Practicality and boot space

The Cayenne was Porsche’s first five-door model and the first to put a focus on practicality alongside performance. 

At 4.9m by 2.1m, it’s a big car, with loads of space inside its beautifully finished cabin. Smaller passengers might find it a bit of a step up to get in but once they’re there there’s acres of space to stretch out. Front seat passengers are particularly well served but those in the back don’t have much to complain about. Even at 6’ 5”, I fitted behind an average-height driver comfortably. The only disappointment is that a large transmission hump renders the middle seat awkward for anything but short journeys. 

Predictably, the PHEV battery does eat into boot space but the regular SUV still offers an impressive 627 litres behind its powered tailgate, with a user-friendly wide opening and flat load floor. 

Cayenne Coupe versions lose a little in headroom and boot space. The former will only bother passengers north of six feet tall, but the latter is a matter of almost 200 litres, which is pretty significant. 

Notably, the Cayenne has the best towing capacity for any PHEV in its class and is capable of pulling a 3,500kg trailer - 500kg more than a Range Rover Sport.  

Interior, design and technology

Externally, this midlife update for the Cayenne has brought some minor nipping and tucking. There’s a new front end with more pronounced wings and a new bonnet, along with new-look Matrix LED headlights. At the back, the tail lights have a 3D pattern effect and a new apron tidies up the rear lines.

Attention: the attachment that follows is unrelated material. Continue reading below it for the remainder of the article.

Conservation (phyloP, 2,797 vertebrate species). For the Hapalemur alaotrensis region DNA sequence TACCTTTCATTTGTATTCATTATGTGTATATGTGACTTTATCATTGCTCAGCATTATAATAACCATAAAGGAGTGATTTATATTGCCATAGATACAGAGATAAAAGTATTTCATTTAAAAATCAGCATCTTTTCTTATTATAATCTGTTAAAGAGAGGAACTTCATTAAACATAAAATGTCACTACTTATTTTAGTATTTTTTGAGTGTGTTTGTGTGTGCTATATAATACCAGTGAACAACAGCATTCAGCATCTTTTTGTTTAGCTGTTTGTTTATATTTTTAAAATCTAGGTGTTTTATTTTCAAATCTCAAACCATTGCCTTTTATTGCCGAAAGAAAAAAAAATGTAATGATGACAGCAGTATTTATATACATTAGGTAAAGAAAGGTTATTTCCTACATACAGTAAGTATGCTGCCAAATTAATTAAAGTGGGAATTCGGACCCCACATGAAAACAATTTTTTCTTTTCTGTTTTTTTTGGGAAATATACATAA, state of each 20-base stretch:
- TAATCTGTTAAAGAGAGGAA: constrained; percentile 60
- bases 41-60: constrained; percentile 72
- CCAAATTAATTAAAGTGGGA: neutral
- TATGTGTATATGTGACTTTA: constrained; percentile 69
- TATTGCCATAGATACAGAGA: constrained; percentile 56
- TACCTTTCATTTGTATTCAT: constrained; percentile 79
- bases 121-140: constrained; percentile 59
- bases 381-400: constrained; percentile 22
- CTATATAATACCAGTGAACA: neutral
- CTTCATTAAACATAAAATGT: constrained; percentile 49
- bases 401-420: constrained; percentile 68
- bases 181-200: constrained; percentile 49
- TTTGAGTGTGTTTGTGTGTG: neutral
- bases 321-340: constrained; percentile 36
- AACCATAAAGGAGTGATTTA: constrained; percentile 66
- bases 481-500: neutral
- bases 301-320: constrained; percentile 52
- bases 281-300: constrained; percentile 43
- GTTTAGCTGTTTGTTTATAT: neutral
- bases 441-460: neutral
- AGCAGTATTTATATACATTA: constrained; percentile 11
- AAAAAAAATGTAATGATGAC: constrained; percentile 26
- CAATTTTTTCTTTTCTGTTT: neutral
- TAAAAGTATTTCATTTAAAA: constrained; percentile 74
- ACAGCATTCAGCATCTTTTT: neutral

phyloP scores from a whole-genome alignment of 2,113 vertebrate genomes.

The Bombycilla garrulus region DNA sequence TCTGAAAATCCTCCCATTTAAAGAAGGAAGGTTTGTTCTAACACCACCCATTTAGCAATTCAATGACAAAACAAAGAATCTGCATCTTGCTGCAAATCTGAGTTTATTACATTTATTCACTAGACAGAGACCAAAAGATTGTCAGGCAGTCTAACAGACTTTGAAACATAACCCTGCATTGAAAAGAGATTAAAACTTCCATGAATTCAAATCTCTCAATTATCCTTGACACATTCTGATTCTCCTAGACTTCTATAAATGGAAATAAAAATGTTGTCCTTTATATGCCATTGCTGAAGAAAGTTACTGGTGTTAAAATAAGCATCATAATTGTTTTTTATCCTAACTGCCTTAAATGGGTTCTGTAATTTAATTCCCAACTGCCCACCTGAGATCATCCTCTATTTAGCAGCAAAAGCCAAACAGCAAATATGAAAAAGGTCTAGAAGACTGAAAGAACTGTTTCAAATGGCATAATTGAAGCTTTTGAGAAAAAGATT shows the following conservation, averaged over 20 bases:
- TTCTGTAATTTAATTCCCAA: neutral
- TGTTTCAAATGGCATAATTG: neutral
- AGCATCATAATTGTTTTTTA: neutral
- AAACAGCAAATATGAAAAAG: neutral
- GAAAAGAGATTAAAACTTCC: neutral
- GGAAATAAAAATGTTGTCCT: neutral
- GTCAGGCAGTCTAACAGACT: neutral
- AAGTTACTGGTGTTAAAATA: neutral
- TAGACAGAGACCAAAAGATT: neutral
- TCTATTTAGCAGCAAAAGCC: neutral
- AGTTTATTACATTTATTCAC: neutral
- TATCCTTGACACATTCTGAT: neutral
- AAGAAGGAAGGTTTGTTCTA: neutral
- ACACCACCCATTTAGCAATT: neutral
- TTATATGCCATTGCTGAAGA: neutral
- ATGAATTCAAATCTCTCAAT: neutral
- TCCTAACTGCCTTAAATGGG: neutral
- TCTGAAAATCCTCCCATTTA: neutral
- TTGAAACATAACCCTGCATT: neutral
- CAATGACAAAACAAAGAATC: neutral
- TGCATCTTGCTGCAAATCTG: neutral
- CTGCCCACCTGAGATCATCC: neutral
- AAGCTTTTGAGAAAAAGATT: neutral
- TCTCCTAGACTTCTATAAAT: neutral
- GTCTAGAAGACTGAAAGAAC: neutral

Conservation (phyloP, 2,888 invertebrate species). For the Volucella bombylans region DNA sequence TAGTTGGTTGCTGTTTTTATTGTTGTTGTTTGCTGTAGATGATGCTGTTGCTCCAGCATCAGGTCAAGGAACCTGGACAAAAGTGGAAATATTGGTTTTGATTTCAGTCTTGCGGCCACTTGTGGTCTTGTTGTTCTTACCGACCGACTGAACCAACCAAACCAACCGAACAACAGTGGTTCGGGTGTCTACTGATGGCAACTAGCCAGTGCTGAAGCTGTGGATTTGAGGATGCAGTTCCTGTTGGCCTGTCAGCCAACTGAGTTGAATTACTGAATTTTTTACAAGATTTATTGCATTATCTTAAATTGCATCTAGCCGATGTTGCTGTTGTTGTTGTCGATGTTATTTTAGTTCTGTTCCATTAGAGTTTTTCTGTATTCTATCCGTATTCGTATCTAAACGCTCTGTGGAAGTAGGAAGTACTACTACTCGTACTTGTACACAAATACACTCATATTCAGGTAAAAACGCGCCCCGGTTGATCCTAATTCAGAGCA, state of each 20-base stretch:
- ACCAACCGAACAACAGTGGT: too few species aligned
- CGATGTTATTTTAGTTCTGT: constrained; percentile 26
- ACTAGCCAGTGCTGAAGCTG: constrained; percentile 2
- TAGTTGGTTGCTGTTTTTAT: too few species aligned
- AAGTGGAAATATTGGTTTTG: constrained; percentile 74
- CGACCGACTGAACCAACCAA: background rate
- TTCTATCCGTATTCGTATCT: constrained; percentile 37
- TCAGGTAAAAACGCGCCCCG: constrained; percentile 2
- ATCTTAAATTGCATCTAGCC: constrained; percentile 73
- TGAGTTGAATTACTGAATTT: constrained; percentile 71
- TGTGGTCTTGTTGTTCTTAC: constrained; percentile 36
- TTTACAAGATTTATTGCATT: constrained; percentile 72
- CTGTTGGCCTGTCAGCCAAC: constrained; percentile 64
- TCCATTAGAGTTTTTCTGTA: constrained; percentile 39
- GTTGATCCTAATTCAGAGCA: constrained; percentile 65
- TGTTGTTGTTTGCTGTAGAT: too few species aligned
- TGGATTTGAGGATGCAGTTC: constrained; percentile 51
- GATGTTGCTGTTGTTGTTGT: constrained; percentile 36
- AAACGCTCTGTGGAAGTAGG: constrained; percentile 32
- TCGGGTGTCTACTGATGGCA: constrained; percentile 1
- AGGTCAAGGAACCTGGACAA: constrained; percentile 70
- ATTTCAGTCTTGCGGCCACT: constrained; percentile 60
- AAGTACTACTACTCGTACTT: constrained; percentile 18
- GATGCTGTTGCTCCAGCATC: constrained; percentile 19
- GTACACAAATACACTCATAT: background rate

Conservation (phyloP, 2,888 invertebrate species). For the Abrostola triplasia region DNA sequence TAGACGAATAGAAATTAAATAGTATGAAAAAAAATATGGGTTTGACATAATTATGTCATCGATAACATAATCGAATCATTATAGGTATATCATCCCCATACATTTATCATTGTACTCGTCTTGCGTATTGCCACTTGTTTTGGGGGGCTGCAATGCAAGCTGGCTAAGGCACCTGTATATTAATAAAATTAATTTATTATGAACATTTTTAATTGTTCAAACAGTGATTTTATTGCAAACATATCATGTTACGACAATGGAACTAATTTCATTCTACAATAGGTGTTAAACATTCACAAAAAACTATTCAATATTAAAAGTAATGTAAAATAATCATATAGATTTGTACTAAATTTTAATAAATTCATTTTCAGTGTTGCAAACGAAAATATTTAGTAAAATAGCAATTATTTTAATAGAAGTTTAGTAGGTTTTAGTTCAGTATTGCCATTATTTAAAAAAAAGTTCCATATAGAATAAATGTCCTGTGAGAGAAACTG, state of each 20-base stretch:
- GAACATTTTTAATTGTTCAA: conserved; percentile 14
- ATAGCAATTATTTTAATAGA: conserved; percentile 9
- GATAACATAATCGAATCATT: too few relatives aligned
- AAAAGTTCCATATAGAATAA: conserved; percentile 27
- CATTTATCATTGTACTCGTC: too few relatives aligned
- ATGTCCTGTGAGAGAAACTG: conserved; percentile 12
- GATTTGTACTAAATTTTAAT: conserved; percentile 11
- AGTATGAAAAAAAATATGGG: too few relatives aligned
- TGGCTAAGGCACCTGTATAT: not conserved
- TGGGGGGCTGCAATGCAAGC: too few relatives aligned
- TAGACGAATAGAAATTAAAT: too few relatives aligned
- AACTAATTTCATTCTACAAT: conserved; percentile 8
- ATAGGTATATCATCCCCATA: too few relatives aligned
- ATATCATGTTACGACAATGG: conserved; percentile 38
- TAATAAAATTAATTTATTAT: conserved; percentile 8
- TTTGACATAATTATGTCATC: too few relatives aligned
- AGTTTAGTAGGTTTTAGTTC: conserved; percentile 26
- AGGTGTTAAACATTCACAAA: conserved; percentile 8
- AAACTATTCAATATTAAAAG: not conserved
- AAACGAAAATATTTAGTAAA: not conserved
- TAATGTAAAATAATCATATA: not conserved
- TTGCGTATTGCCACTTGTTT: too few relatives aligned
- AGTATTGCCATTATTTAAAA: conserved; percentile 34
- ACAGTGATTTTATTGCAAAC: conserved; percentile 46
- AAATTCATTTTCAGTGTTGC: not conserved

The E-Hybrid has also ditched the lurid green badges and brake callipers of the previous plug-in in favour of subtler chrome badging on the wings and plain old silver brakes. 

Changes inside are more significant, with a completely new dashboard and centre console. At the heart of the new setup is a 12.6-inch digital instrument display that sits low down in front of the driver without a chunky cowl filling the view ahead. Alongside this is a 12.3-inch touchscreen where a number of secondary controls have been moved to tidy up the previously cluttered centre console. Thankfully, climate functions are still controlled by physical switches in the console, but the drive selector has been moved up to a small toggle on the dashboard - like the Taycan. 

For the first time, buyers can specify a third digital screen - a 10.3-inch unit integrated into the dashboard directly in front of the passenger. This largely mirrors the functions and appearance of the main screen but also allows them to stream video if they’re feeling anti-social. 

While it looks different, the quality of the new Cayenne continues where the old model left off, with impeccable material and built quality that goes some way to explaining the steep asking price. 

Motors, performance and handling

Along with the new interior and bigger battery, the last key change to the Cayenne E-Hybrid is the uprated motor. 

The previous car’s 100KW electric unit has been replaced with a 130kW one, while the twin-turbo V6 remains. Total power in the standard E-Hybrid has increased from 456bhp to 464bhp, while the S E-Hybrid has climbed to 521bhp and the Turbo E-Hybrid offers 729bhp - making it the most powerful Cayenne ever.